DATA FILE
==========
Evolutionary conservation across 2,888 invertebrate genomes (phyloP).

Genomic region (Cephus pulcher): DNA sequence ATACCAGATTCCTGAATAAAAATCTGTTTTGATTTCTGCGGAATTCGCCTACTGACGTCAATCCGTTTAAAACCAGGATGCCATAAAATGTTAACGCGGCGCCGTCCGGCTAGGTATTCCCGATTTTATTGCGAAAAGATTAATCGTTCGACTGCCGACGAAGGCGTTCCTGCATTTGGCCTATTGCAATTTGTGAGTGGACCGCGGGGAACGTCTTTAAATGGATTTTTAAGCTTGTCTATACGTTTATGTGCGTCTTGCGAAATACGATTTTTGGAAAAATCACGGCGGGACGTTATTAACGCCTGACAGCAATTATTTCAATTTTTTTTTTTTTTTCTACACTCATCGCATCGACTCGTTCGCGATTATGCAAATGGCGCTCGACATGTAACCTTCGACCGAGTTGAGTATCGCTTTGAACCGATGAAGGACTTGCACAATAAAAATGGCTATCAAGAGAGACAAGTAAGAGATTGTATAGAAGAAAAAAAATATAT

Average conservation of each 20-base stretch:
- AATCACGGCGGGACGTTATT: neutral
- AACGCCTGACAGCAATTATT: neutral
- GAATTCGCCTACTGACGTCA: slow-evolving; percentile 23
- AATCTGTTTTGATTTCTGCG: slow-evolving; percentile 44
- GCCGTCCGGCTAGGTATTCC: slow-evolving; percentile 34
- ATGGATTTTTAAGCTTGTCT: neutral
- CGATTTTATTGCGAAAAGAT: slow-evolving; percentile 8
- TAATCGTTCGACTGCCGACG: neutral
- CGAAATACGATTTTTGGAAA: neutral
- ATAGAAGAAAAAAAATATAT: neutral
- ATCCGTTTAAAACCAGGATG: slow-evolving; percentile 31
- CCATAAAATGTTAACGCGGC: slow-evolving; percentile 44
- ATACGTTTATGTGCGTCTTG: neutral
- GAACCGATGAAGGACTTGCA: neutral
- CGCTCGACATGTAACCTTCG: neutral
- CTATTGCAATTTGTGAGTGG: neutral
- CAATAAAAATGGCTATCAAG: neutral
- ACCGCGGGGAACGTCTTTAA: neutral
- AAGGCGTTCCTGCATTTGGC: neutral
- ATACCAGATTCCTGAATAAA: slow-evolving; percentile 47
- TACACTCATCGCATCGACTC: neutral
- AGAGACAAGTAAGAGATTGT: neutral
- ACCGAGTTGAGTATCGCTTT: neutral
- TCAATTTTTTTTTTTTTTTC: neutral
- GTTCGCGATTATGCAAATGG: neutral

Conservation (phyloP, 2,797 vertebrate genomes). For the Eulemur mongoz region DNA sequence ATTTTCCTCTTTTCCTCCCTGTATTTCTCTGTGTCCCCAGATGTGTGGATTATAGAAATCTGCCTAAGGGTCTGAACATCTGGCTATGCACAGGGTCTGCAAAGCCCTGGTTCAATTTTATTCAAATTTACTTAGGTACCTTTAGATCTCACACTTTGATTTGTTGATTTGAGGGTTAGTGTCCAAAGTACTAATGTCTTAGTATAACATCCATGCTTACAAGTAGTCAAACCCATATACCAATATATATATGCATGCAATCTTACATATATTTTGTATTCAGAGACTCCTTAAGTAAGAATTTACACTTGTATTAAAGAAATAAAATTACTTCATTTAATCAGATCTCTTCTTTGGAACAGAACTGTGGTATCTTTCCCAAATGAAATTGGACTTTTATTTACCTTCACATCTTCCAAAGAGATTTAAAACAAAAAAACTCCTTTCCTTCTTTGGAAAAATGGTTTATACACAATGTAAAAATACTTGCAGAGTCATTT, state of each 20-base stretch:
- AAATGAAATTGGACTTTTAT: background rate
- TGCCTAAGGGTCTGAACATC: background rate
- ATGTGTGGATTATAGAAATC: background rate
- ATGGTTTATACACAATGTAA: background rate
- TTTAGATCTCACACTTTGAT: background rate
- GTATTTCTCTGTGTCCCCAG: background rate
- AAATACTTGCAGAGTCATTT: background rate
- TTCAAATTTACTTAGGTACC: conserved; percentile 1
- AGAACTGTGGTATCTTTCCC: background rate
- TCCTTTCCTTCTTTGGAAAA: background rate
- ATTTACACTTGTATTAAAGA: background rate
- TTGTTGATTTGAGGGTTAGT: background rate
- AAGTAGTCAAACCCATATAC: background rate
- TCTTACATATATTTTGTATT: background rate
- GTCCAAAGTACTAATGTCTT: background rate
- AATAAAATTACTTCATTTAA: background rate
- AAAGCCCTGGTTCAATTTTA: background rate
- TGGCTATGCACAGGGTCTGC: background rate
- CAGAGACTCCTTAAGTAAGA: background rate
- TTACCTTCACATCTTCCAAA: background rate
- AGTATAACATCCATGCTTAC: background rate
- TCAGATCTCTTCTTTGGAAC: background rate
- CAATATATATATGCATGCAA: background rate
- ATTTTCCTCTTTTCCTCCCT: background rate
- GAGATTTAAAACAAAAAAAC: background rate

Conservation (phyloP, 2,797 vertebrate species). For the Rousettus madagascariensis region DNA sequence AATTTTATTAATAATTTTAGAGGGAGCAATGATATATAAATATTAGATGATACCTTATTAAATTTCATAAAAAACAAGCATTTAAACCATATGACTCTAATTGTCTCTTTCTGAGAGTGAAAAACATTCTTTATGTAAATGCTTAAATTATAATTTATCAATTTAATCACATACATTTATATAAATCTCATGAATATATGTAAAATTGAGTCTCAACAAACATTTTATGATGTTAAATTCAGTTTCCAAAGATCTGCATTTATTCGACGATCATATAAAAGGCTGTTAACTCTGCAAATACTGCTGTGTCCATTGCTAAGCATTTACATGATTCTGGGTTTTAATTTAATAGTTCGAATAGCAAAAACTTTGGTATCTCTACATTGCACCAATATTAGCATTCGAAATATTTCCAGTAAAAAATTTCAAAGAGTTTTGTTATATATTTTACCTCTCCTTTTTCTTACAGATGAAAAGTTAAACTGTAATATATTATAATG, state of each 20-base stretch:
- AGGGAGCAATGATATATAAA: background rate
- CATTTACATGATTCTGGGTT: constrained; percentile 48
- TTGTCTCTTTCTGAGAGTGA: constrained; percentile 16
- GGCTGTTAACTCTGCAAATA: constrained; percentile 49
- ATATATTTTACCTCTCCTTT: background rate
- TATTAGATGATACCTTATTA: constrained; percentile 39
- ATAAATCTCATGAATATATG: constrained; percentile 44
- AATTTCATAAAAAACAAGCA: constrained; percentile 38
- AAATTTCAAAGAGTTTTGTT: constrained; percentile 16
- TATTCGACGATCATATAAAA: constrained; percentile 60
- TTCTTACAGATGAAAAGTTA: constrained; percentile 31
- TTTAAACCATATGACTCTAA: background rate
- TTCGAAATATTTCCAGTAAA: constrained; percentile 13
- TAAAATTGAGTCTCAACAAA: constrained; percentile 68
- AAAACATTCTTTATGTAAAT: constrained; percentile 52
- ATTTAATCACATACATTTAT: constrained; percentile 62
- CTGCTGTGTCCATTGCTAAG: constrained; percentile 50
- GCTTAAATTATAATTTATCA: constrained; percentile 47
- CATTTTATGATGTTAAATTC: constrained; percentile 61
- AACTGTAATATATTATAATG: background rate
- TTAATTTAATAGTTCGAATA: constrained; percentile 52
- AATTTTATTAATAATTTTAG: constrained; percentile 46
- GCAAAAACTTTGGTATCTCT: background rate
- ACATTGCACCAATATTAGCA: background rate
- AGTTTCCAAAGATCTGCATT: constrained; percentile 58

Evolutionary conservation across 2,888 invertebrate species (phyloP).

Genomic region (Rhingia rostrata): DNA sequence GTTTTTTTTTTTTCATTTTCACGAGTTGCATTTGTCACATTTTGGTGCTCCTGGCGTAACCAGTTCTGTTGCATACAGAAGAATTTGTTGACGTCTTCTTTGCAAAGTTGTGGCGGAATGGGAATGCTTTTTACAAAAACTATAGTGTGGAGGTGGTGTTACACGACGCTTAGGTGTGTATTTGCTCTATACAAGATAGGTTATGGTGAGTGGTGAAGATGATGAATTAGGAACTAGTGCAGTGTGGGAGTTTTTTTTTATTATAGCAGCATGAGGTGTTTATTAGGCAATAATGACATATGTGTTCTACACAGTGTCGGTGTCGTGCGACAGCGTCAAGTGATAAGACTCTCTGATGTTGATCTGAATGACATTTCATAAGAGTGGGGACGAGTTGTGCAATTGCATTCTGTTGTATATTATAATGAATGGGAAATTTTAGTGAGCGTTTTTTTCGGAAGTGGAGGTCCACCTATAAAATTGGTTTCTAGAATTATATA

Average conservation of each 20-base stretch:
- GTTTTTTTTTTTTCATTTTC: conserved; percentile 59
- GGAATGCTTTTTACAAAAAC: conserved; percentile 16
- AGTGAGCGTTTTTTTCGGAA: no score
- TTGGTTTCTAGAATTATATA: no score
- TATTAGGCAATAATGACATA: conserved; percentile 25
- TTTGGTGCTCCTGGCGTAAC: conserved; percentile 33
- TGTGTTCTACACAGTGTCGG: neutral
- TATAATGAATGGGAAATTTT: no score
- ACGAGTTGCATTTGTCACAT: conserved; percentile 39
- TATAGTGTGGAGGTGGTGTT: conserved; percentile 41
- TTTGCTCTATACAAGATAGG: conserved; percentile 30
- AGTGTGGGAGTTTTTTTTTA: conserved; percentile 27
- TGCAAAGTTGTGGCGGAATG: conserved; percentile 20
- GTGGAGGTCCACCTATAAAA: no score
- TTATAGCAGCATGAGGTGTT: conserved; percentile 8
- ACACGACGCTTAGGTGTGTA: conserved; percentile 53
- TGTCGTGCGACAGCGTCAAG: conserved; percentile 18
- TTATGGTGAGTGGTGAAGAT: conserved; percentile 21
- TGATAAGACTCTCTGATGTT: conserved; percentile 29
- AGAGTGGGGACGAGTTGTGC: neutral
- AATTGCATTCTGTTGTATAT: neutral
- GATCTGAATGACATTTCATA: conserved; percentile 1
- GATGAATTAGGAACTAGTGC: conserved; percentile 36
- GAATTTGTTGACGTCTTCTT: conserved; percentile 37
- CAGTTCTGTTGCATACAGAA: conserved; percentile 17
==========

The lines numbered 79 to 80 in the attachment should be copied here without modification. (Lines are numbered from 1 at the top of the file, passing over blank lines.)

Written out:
- ACATTGCACCAATATTAGCA: background rate
- AGTTTCCAAAGATCTGCATT: constrained; percentile 58